‘ In 1923, together with the renewal of the Anthroposophical Society, Rudolf Steiner also founded the School for Spiritual Science. In a certain sense, this school formed the heart of the Anthroposophical movement. It consisted of several faculties or sections, such as an agricultural section, medical, astronomical, pedagogical, artistic sections and so on.

Outwardly, the school the form of a sort of university but inwardly, its purpose was a renewal of the old mysteries. The School for Spiritual Science in the Goetheanum was intended by Rudolf Steiner as a new mystery school in which it was possible to obtain insight, through exercise, into supersensible realities. Not only in a general sense, the way you find it described in Rudolf Steiner’s book Knowledge of the Higher Worlds but also in a specific sense with the intention to apply the insights one obtains in a practical way in various professions. In a certain way, you could say that the School formed the scientific core of the Anthroposophical movement.

Of course the word science here refers to spiritual science, i.e. a science that can be practiced only by people who apply themselves seriously to an inner spiritual development as the foundation of their thinking, feeling and acting out of their will in the world.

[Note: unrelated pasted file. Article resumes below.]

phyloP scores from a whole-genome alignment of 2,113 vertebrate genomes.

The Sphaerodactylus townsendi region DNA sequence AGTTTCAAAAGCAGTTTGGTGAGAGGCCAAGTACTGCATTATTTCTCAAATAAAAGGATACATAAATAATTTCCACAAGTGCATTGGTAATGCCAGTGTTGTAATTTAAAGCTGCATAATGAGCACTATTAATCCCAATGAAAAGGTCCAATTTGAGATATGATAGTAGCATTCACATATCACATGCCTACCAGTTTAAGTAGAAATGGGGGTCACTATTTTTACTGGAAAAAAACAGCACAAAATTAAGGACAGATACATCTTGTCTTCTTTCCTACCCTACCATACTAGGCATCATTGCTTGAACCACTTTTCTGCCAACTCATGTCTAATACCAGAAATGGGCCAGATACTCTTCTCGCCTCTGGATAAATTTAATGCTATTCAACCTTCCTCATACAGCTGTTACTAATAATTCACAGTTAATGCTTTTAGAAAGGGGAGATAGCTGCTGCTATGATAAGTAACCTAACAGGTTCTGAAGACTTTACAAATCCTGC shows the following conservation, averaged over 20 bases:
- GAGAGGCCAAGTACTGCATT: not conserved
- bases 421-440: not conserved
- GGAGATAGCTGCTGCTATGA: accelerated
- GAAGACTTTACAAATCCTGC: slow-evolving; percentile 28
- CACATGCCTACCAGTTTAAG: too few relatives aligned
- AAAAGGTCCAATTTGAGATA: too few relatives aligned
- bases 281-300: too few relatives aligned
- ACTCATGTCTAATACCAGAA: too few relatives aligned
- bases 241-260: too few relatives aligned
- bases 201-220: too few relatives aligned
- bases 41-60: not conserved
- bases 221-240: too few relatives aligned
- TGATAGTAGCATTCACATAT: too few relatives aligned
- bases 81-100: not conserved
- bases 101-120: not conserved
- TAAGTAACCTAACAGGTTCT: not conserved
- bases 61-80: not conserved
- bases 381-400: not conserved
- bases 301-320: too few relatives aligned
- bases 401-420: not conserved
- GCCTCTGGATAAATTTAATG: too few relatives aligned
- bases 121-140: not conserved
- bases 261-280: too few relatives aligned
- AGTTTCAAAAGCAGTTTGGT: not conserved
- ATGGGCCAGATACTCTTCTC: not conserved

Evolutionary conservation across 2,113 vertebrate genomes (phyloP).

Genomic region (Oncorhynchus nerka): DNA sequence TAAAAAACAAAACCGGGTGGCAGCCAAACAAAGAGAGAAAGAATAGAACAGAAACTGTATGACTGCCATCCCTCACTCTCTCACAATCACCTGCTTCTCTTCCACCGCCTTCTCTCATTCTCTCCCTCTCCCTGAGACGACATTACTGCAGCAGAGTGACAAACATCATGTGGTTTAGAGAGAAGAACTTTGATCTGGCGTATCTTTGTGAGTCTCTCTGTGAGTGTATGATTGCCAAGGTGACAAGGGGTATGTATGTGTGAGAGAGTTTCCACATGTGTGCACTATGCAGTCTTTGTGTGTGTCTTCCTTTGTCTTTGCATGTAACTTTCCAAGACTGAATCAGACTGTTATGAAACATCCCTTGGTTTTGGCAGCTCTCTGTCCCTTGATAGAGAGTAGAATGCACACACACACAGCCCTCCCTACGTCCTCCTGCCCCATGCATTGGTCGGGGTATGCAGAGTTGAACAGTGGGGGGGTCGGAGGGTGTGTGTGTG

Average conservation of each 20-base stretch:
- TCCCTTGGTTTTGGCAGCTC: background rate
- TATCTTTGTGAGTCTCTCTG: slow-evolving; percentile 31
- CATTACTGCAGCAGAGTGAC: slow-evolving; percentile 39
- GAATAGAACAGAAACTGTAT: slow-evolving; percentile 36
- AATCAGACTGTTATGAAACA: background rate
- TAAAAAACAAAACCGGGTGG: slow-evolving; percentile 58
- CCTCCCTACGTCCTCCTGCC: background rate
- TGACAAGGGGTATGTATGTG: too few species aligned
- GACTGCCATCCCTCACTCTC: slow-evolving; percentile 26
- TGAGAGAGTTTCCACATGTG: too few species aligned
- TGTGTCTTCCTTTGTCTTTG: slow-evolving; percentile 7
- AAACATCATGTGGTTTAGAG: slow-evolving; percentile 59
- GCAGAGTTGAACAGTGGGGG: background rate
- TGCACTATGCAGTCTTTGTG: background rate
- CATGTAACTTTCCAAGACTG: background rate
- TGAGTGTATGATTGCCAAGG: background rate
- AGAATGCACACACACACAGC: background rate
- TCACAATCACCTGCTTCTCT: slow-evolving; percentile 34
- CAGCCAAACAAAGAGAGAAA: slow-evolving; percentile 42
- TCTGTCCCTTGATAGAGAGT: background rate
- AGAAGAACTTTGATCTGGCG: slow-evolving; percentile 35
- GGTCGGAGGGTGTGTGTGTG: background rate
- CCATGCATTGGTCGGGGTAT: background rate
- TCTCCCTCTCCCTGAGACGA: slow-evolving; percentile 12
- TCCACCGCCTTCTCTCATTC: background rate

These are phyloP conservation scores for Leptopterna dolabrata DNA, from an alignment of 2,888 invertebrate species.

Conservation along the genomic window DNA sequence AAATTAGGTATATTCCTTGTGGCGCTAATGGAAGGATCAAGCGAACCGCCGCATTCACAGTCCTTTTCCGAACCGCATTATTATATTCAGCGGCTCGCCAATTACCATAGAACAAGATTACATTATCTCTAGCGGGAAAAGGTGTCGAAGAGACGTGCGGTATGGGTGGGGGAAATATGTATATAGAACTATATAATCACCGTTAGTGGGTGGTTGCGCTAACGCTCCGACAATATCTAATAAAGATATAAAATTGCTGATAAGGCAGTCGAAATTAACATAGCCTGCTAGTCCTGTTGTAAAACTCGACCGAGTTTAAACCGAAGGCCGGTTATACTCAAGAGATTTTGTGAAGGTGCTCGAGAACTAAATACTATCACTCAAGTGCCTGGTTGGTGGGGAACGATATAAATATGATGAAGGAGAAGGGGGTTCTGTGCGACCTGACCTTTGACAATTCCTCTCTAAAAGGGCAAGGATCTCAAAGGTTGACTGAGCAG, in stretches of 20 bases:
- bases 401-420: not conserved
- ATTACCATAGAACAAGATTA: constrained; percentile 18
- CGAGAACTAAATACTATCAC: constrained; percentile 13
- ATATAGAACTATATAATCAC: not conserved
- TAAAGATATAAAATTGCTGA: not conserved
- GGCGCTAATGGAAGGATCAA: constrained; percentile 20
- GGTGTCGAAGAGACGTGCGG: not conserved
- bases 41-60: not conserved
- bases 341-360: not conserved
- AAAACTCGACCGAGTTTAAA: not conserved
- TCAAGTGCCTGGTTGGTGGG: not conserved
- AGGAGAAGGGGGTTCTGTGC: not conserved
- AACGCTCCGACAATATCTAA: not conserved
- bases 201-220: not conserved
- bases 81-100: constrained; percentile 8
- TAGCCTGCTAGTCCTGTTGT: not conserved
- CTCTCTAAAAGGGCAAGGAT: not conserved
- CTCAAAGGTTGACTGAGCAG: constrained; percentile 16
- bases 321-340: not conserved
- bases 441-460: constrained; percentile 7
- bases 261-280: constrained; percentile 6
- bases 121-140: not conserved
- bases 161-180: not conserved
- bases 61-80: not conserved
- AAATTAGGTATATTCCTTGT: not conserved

Central in this school is the so-called General Section for Anthroposophy. To that section, Rudolf Steiner gave from early 1924 on the class lessons. These are meetings with a meditative character meant directly for the development of capacities with which supersensible realities can be approached. In 1923, he had three classes in mind which represented three steps, three levels of inner development. The class lessons I mentioned were for the First Class which was started after the Christmas meeting. The next two classes were never realised’

‘What is the goal of this First Class?
The first level, the First Class, was given by Rudolf Steiner as a path that begins in the world in which we stand and ends with the encounter with our own higher spirit I. Step by step, one takes this path in the nineteen lessons given by Rudolf Steiner in 1924 of which the texts were preserved. The members of the First Class of the School for Spiritual Science follow these nineteen lessons again and again, one per month. With each succeeding cycle the experience of these meetings can become more intensive.’

Taken from : ‘The Eye of the Needle’ Bernard Lievegoed (his life and working encounter with Anthroposophy) An interview with Jelle van der Meulen. Hawthorn Press.

Comments are closed.